Life with my Dad

Stories I remember from growing up with a "spontaneous" Dad and a tolerant Mom who sometimes didn't think things through all the way before he implemented them. And some about my Mum as well.

Thursday, July 26, 2007

A 3 minute egg

For most people, practical jokes are an inconvenience to be tolerated with a weak smile and a vague hope that the perpetrator of the joke will spontaneously combust as retribution for their act. In my family a good practical joke is a thing of beauty to be carefully planned, plotted, and orchestrated. When sharing stories at family gatherings there is always someone who brings up a practical joke. The perfect practical joke becomes woven into the tapestry of our family history to be recounted and enjoyed again and again for years to come.

My parents were the masters of the practical joke. Their typical foil? My Uncle Pete. The one person in the world I know who can ALWAYS take a joke. The man has not only the greatest sense of humor but the greatest ability to laugh at himself without it becoming personal. Something I truly wish I could execute even half as well as Pete does.

The relationship my parents had with my aunt and uncle was truly something I have never seen duplicated since. Saying they were close to one another doesn't really cover the depth of their relationship. It's difficult to describe a relationship that allows people to tease and joke with one another with no one getting bent out of shape...ever. They never forgot that they loved and respected one another above anything else. Their friendship was truly a thing of beauty.

One weekend when my Aunt and Uncle were visiting, Pete announced, quite theatrically, that he wanted breakfast in bed. My Mum fell into her role nicely by asking what his majesty desired for his morning repast. The answer: a three minute egg (soft boiled)...not a second more...not a second less and soldiers (buttered bread cut into strips so they can be dipped into the boiled egg). Bowing to his royal highness, King Pete, Mum went to the kitchen to begin her preparations.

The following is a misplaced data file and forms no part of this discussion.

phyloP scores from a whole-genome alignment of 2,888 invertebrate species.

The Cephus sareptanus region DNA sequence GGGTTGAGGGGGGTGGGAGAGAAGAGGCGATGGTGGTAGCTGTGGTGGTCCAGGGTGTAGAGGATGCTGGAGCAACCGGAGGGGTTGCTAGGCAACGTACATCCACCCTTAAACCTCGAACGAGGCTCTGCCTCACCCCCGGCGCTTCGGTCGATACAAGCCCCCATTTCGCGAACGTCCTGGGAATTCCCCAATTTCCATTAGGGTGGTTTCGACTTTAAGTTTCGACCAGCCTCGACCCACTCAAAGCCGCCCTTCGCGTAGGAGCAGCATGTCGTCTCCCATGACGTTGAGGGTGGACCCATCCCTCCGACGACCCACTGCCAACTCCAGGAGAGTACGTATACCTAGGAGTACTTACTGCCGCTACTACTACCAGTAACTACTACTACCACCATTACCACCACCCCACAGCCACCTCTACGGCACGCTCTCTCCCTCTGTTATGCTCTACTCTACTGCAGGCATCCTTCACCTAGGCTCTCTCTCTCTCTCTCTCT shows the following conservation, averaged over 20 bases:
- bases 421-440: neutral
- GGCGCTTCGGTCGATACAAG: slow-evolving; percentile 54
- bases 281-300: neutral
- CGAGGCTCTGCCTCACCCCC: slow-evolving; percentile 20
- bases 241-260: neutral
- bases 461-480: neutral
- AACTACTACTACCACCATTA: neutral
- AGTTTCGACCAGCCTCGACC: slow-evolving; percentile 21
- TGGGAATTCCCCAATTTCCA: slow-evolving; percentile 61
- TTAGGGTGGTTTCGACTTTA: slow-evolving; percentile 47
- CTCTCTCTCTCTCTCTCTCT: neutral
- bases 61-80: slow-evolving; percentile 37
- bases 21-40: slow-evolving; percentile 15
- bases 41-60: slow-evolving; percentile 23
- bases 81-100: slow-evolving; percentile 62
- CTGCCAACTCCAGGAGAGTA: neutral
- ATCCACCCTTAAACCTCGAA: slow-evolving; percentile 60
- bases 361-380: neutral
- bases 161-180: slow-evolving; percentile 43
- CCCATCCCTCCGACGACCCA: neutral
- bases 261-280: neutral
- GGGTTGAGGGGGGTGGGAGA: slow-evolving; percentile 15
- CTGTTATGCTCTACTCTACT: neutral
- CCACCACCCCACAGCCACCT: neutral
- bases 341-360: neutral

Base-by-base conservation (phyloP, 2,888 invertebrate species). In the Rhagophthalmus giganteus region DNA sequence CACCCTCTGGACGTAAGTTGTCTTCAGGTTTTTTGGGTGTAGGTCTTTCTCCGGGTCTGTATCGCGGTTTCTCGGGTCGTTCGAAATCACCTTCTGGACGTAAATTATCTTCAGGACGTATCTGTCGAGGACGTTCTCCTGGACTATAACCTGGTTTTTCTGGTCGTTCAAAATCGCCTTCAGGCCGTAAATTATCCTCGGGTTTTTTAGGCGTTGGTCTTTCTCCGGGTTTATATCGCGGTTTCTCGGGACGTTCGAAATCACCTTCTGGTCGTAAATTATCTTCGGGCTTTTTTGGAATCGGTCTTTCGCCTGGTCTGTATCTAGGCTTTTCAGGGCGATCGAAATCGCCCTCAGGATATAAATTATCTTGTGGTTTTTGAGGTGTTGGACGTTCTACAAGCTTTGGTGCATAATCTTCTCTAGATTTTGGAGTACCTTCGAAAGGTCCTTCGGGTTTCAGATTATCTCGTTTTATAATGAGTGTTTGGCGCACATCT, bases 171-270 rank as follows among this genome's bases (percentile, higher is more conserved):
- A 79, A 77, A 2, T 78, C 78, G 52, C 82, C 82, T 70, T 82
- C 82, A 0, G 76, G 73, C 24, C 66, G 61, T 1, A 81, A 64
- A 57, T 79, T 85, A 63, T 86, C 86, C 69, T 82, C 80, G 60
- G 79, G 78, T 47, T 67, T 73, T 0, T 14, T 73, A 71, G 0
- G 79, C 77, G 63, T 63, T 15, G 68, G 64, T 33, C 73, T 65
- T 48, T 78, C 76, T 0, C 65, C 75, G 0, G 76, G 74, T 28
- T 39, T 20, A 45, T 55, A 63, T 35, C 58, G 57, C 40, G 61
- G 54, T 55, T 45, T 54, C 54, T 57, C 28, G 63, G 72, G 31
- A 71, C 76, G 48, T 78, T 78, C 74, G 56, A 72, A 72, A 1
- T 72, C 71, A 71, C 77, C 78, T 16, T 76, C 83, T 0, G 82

To understand the rest of this tale a little background information is necessary. Our house sat at the edge of a field in a small village in England. On alternating years the farmer who owned the field planted either wheat or sugar beets. When he would till the field prior to planting Mum and I would walk the rows and look for treasures. England is such an old country that today's life is lived on top of layer upon layer of history. The farmer's plow unearthed old pieces of pottery, clay pipes, and all sorts of debris from the lives lived on the land for hundreds of years.

One of our major finds was a china laying egg. These eggs were used by farmers to keep their hens sitting after raiding their nests. The egg was in perfect shape. Amazing considering it was buried in a field for decades and turned up by a tractor's plow! This treasure was about to take center stage.

When Mum went back to the kitchen she put a pot of water on to boil, popped bread into the toaster, put the kettle on for tea, and rinsed off the china laying egg. She prepared a nice tray to take for Pete's breakfast in bed, buttered and sliced the toast, brewed the tea, and dropped the china egg into the boiling water. She timed it perfectly. Three minutes...not a second more...not a second less. When three minutes had passed Mum put the steaming egg in to an egg cup on the tray and walked it into the bedroom. She placed the tray on Pete's lap and made a rapid retreat from the room.

Dad and I were waiting in the hallway after Mum delivered the tray to Uncle Pete. I'm surprised Pete didn't know we were there because we must have been giggling. They quickly shut the door behind Mum and we all stood quietly listening.

From the other side of the door we could hear some gentle rustling and general movement. King Pete was arranging himself and preparing for his royal feast. We could hardly wait to see what would happen next! Finally, after what seemed like an eternity, we got results as Pete picked up his spoon and attempted to open the top of the three minute egg. A loud, metallic "plink"...long pause..."plink" shorter pause..."plink, plink, plink"..."HEY!" came from the room. The spoon bounced of the egg with such a loud and satisfying "plink" we could hear it in the hallway without even pressing our ears to the door!

Mum, Dad, and I were almost falling down laughing in the hallway. Mum opened the door and asked if the egg was to his royal highness' standards. Pete, always being the good sport, was laughing right along with us and enjoying the joke. Eventually, Mum did come up with a three minute egg for Uncle Pete but not before etching another great practical joke into our family history.


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